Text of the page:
In the 17th century it was used as stables by a Captain Wilson, after passing through the hands of Donough Brien and Michael Boyle (later Archbishop of Dublin). At that time it included a castle, barn and salmon fishery. 

What’s left of the castle

By 1908, most of the west wall had been lost and only the outer wall and remnants of the south wall remained, along with 14th and 15th century foundations.

The two-storey building that occupied the NE corner of the ward was probably a chapel. Other architectural remains show the castle had a 50-foot-high keep in the NW corner with a 5-storey spiral staircase.

Next to it was a 3-storey residence, a south tower and staircase. Look for the small dungeon-like cell entered by a hole in the roof. Was it a “hanging hole” or just part of the drainage system?

During the second siege of Limerick (1689-91) the castle was occupied by 150 men loyal to King James II.

Things to do near Carrigogunnell Castle

One of the beauties of this place is that it’s a short spin away from many of the best things to do in Limerick.

Below, you’ll find a handful of things to see and do a stone’s throw from Carrigogunnell!

1. Curraghchase Forest Park (15-minute drive)

Curraghchase Limerick

Photos via Shutterstock

Head to Curraghchase Forest Park for a wander in 313 hectares of woodland, park and lakes. There are various waymarked trails suitable for all visitors including wheelchair users and pushchairs. Admission (barrier gated entrance) is €5. The park closes at 9pm in summer and 6.30pm in winter.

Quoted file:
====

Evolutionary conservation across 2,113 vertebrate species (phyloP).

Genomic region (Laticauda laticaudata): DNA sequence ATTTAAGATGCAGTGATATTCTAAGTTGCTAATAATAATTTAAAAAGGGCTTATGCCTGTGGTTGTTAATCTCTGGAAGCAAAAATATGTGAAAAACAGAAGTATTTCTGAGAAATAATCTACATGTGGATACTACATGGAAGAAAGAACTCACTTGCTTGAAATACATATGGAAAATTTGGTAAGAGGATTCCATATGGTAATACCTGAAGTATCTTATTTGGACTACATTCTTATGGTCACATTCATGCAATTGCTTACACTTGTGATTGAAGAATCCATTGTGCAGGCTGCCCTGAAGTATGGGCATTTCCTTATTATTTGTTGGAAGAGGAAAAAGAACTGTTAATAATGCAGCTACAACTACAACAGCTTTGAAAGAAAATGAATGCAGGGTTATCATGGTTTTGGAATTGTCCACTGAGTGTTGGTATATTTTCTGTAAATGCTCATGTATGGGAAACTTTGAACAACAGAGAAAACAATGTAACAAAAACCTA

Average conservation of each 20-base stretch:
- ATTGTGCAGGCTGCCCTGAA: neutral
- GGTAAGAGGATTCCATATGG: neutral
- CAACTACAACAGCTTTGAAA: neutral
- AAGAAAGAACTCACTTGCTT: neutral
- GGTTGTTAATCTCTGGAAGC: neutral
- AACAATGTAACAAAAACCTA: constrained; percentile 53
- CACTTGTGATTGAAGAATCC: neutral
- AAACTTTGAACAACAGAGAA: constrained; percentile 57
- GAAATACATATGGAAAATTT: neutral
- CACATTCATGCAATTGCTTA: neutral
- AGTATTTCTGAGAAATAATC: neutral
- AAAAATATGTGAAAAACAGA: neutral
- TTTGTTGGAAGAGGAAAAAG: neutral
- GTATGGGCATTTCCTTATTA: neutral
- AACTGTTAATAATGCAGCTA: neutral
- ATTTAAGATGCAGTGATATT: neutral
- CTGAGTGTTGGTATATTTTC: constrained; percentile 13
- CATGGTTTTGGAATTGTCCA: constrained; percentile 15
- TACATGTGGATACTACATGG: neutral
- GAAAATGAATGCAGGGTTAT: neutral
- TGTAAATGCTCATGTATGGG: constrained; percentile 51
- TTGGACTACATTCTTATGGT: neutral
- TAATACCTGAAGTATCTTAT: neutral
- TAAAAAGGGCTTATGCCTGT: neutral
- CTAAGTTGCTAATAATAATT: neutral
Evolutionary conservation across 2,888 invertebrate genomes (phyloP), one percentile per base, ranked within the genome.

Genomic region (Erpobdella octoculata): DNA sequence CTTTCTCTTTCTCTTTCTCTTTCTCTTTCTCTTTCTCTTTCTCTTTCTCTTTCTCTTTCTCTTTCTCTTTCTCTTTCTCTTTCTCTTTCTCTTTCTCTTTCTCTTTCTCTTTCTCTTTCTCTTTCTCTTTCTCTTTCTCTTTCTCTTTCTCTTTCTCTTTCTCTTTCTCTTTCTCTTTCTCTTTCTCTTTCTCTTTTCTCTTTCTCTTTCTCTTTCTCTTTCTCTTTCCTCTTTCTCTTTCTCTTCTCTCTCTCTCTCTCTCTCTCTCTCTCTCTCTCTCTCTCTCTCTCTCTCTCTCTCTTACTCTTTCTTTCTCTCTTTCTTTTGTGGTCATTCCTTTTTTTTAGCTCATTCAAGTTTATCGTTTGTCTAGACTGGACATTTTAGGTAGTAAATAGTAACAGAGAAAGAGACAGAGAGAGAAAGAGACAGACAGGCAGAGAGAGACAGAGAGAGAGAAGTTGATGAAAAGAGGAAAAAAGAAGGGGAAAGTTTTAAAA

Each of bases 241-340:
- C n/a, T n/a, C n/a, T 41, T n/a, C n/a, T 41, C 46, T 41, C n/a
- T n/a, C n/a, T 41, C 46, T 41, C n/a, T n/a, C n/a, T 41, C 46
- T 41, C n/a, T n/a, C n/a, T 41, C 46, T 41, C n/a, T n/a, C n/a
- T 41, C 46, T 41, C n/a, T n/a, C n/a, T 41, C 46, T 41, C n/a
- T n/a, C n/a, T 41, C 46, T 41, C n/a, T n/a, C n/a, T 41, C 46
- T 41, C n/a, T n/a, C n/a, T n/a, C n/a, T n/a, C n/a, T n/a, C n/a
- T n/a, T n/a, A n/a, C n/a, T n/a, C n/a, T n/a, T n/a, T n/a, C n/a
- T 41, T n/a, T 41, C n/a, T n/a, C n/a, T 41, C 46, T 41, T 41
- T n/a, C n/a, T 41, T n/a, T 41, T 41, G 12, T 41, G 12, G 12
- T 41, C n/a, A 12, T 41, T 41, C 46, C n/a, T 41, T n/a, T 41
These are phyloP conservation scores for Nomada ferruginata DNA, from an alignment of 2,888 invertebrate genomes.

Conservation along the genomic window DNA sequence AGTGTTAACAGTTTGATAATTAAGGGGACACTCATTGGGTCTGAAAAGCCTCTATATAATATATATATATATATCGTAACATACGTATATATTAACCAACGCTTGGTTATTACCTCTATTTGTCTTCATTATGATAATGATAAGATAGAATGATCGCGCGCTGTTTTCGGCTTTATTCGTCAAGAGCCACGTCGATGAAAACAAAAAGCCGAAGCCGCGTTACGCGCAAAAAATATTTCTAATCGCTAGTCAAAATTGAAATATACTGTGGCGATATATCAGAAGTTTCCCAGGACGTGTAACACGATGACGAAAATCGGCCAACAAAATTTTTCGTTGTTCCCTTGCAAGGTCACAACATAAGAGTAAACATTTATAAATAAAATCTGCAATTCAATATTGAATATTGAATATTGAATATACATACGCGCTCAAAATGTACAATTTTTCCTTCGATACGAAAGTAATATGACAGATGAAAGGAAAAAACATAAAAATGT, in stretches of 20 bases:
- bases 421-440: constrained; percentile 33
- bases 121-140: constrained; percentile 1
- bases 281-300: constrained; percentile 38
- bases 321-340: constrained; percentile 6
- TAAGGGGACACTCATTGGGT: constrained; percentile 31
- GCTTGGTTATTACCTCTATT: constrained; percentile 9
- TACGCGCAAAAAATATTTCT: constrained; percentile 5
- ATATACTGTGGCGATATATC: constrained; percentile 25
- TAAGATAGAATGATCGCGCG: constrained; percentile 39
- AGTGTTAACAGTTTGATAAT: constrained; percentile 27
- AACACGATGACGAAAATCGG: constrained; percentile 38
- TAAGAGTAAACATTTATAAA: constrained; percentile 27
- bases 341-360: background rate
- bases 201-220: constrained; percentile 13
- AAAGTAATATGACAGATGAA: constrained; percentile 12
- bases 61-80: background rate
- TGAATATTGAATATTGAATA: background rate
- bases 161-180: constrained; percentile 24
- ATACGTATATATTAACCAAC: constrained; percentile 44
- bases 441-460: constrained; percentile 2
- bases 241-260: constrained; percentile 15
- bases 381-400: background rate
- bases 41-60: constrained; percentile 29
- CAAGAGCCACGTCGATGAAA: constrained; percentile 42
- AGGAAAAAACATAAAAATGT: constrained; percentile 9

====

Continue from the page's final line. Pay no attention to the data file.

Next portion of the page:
2. Adare (15-minute drive)


Photos via Shutterstock

Adare is a quintessential Irish village with thatched cottages, restaurants, cafes and galleries dating back to the 13th century. Known as “Ireland’s Prettiest Village”, it boasts three historic churches and a Heritage Centre on the Main Street. Don’t miss the low multi-arch bridge, the Old Friary, Craft Market, Desmond Castle and the Courthouse. 

3. Limerick City (20-minute drive)

Limerick City

Photos via Shutterstock

There’s loads to do in Limerick City, the seat of this southwest county. The mediaeval old town has Georgian townhouses around St John’s Square, a remarkable cathedral and 13th century King John’s Castle on the Shannon River.

FAQs about visiting Carrigogunnell

We’ve had a lot of questions over the years asking about everything from ‘Is there a guided tour?’ to ‘When was it built?’.

In the section below, we’ve popped in the most FAQs that we’ve received. If you have a question that we haven’t tackled, ask away in the comments section below.

Is Carrigogunnell Castle worth visiting?

If you’ve visited Desmond Castle and King John’s and you’re hankering for more, then yes. But take the warnings mentioned above into account.

How do you get to Carrigogunnell?

You need to go up a narrow road on the south side of the castle. Note that you need to ensure you avoid trespassing.

This site uses Akismet to reduce spam. Learn how your comment data is processed.

This site uses Akismet to reduce spam. Learn how your comment data is processed.